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UBC Theses and Dissertations

Work: effect on number and duration of activities per day Bull, Christopher Neil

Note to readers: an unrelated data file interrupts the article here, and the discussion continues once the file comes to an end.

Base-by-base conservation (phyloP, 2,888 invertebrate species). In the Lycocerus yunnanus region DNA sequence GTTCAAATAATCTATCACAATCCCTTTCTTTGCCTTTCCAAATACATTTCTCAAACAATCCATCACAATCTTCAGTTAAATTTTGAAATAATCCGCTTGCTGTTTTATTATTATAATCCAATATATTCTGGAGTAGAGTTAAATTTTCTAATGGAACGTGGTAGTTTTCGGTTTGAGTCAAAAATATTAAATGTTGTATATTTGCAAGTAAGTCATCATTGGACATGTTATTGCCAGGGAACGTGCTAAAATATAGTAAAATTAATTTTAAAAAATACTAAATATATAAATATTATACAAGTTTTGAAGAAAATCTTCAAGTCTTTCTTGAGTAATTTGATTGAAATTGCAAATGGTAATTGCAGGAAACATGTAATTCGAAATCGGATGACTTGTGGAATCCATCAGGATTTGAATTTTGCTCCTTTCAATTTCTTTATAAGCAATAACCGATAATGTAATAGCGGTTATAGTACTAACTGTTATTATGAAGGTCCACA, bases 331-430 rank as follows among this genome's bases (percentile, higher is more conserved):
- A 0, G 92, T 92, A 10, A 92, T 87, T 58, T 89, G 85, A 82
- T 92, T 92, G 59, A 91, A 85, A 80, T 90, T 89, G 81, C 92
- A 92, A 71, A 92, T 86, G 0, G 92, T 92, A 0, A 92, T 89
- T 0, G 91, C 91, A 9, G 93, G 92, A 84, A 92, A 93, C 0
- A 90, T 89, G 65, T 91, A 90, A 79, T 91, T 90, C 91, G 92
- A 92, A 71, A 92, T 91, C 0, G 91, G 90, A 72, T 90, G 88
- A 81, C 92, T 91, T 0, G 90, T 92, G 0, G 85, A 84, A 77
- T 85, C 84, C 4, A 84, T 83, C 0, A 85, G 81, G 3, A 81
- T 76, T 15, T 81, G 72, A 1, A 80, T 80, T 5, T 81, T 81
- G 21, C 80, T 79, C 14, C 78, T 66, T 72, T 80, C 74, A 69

In two studies in the 1930's statistics were generated to show how people spent their time during a twenty-four hour period. These statistics provided information on the number of activities, the duration of such activities, and the people with whom these activities took place. The method of data collection was a diary or log of activities covering a day, which was filled out by the respondent, either during the day, or from his memory of his activities of yesterday. With the lack of any theoretical schema with which to approach the problem of how people spent their time, the present research was completed to put forward a theoretical model, the assumptions of which could be verified with the data we had collected. The data consisted of the Time-Records of 308 respondents interviewed during the summer of 1965 in an industrial community of twenty thousand. It was suggested that persons who have in common certain social characteristics will also report a similar number of activities during a day. The characteristics looked at were work shift, work status, family size, and the company size in which people work. It was also proposed that the greater the number of activities reported in a day the less the variance of the time spent on such activities. We were able, therefore, to test five hypotheses on our data having explained our reservations of the restrictions put on the data by the Time-Record method of data collection. Our results show that persons who work at an "off-phase" time report a greater number of activities during a day than do persons who work a normal day. The effect of work status on the number of activities does not appear to be significant. With respect to family size no significant difference was found but there was a substantial drop in the number of activities reported by families of three or four persons. We also found that the persons who work for the largest company in the community report a greater number of activities than do persons who do not work for that company. With respect to the variance of the time spent on activities, we found in three different cases that the greater the number of activities reported in a day the less the variance of time spent on those activities. Our hypotheses derived from our theoretical schema allowed us to make certain predictions concerning the number of activities reported in a day. The findings outlined above were found to refute our predictions in that the significant differences were in the direction opposite to that of our predictions. It was therefore possible, because we had a theoretical schema, to go back to our assumptions and find out where we had gone wrong. In changing our assumptions we will now have a greater predictive power in our theory. The changes were based on further workings with the data, especially with the information we had on the persons with whom an activity was carried out. It appeared that an assumption was incorrect. The assumption stated that activities which required a number of persons to be present would be of a shorter duration than those activities not requiring the presence of others.

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